Cults in America
This letter is not to justify or condemn anyone of the tragedy of the Waco, Texas incidence and the death and destruction of the innocent children, the followers of David Koresh and his Christian community. I called this an American Cult, because this is only an American phenomenon. Most Christian people in America are not ready to accept any other beliefs besides their own. It is what creates this problem. The only country which offers true religious freedom is India because Hindus are the most tolerant people in the world where religion is concerned. Isn't it an irony that the founder of Christianity, Lord Jesus, was called a "Cult Leader" and his society crucified him. Now his followers call others "cults." I asked a friend, "Why do you call David Koresh a cult leader?" He said, "Because he called himself God." I asked him, "Why do Americans call the International Society of Krishna Consciousness a cult?" He said, "Because they have cultish philosophy and they wear funny clothes." It's easy to talk about freedom of religion but it is very difficult to practice it as it requires love and patience.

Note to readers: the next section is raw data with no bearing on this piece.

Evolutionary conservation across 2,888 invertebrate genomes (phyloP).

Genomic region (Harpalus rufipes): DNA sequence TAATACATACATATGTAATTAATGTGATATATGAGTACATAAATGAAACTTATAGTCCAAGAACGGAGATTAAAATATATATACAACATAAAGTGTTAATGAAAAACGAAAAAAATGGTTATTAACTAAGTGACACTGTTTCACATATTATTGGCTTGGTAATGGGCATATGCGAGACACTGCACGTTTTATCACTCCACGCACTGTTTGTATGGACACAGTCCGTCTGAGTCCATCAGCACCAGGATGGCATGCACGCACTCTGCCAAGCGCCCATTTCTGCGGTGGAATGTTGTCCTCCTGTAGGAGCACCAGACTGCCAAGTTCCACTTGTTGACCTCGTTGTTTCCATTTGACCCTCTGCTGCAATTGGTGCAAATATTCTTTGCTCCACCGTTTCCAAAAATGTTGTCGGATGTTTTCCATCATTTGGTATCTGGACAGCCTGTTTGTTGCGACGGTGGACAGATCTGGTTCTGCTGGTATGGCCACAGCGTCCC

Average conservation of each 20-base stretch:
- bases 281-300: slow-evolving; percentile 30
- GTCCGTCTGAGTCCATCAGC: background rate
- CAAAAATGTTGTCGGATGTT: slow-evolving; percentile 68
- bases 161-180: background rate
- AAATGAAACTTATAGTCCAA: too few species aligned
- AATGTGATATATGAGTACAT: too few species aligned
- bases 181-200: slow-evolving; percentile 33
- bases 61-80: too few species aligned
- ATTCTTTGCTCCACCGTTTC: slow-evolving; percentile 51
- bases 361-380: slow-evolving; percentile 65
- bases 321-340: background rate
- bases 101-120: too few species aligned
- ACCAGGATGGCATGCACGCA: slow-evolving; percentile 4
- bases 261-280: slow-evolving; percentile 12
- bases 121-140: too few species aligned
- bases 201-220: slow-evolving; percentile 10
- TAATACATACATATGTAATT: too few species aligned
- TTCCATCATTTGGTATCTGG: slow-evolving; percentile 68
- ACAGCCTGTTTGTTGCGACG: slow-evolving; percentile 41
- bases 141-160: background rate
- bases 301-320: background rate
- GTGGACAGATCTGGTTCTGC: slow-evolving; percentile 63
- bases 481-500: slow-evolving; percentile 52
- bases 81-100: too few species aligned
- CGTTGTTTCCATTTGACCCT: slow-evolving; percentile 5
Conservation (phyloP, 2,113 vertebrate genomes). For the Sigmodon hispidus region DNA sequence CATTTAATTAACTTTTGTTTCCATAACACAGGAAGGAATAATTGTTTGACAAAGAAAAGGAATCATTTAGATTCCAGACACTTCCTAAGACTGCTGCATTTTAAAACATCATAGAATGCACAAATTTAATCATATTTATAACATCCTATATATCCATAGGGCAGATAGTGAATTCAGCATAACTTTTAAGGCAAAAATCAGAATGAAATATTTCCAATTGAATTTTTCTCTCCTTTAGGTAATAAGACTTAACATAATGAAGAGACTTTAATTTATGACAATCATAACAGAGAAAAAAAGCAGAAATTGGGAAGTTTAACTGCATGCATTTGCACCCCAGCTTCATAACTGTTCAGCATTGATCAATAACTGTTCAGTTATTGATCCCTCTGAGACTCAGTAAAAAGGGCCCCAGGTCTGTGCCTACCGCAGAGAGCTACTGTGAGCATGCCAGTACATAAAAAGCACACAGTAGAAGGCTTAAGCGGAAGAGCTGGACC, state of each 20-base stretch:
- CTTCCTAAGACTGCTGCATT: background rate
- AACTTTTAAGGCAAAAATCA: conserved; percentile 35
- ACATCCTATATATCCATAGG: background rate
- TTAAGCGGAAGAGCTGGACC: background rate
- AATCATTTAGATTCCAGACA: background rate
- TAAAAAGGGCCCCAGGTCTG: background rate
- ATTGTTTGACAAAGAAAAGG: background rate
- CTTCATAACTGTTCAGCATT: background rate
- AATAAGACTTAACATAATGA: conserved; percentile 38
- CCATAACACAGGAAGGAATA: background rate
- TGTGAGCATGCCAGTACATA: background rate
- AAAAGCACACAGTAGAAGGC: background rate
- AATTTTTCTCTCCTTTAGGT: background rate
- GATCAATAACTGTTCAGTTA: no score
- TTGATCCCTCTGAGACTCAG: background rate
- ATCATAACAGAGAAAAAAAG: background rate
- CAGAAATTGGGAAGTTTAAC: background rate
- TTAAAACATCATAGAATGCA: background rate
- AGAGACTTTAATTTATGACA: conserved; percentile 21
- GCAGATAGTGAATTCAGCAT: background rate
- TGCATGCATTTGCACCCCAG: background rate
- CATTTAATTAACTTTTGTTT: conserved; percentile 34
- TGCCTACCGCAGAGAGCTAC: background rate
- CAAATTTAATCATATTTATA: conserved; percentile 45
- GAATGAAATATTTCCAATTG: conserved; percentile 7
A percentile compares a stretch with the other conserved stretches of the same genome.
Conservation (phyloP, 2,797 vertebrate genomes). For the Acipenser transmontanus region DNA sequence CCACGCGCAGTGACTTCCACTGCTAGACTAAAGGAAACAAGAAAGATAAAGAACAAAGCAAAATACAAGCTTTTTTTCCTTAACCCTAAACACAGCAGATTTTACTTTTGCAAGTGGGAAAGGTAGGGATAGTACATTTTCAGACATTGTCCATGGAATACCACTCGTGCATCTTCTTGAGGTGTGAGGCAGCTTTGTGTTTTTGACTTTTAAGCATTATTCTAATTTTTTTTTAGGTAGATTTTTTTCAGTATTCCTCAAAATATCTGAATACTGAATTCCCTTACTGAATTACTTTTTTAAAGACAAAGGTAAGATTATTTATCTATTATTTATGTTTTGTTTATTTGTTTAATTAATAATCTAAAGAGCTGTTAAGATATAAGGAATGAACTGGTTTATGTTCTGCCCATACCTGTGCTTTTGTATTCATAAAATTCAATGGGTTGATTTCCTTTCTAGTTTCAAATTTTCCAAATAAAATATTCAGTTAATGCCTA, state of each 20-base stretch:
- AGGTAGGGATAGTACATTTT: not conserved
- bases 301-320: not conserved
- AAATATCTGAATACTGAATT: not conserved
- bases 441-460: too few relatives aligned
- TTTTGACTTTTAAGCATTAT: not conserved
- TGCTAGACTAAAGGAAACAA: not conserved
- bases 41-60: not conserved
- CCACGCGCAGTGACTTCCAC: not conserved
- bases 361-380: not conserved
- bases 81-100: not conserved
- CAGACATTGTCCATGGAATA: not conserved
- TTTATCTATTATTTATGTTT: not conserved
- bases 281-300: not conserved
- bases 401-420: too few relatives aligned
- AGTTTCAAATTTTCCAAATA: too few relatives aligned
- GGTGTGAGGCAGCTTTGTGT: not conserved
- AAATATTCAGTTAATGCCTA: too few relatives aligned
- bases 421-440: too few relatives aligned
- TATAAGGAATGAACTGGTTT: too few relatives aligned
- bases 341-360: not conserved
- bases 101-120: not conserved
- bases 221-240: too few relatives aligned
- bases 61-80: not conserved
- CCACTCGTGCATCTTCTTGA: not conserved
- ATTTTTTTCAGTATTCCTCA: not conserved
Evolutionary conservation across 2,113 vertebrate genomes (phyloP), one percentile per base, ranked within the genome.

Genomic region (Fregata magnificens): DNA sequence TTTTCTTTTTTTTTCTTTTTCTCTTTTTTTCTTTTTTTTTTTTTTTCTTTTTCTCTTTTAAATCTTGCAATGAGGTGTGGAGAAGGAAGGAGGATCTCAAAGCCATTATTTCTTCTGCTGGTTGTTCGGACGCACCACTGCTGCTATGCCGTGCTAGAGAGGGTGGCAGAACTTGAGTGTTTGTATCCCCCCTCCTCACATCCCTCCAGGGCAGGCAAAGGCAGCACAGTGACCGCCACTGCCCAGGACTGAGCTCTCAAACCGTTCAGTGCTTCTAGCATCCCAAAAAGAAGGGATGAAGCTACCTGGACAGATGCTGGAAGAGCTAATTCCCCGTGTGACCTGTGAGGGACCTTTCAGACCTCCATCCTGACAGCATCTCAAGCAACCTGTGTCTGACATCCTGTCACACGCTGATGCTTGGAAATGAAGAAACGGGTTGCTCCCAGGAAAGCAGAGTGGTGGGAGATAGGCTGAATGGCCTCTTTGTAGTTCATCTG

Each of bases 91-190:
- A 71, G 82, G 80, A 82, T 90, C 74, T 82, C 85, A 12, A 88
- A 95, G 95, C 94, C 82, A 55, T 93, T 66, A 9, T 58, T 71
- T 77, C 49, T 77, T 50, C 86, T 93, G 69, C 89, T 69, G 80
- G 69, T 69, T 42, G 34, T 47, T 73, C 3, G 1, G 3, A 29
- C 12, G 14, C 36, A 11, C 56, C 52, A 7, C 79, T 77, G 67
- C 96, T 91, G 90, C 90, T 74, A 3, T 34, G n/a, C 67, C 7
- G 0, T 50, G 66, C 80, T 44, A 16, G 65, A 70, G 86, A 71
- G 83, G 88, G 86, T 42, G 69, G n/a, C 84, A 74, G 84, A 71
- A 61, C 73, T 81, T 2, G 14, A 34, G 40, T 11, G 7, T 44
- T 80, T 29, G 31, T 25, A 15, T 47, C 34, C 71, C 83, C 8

Wilmington, Delaware, USA
Your series of articles about the "Devadasis-India's legendary temple dancers," is deeply appreciated by everyone here at the society of Abidance in Truth. We applaud and heartily encourage such excellent "spiritual journalism." Our ashram maintains a regular schedule of Indian spiritual cultural events featuring Indian musicians, singers and dancers. Yes, we do invite into our temple traditional Indian dancing, such as bharata natyam and other forms. We have found these events to be quite spiritually inspiring for our members and guests, and the dancers are always deeply touched by performing in such a holy setting. Richard Morey, General Manager
Society of Abidance in Truth
Santa Cruz, CA
Guidance from a person of knowledge is sometimes useful but it is the self that has to be disciplined and this fact must be understood by all human beings whether Hindus or others. Your magazine can be a good media to infuse the message of true dharma. It must be very clear to everyone that there is no easy way, considering the diverse material offer that is abundant in the modern world, to achieve HIS grace. Indrajit Ganguli
The final comment regarding the Parliament of Religions on page 15 of the November issue was made by Dr. Robert Miller of Virginia.
The dancer in the "Performances" section of the Global Vision 2000 photo essay, Oct. '93, is Amrapali Ambegaokar, not "artist of Prabhat Kala troupe."
The comments are owned by the author. We aren't responsible for their content.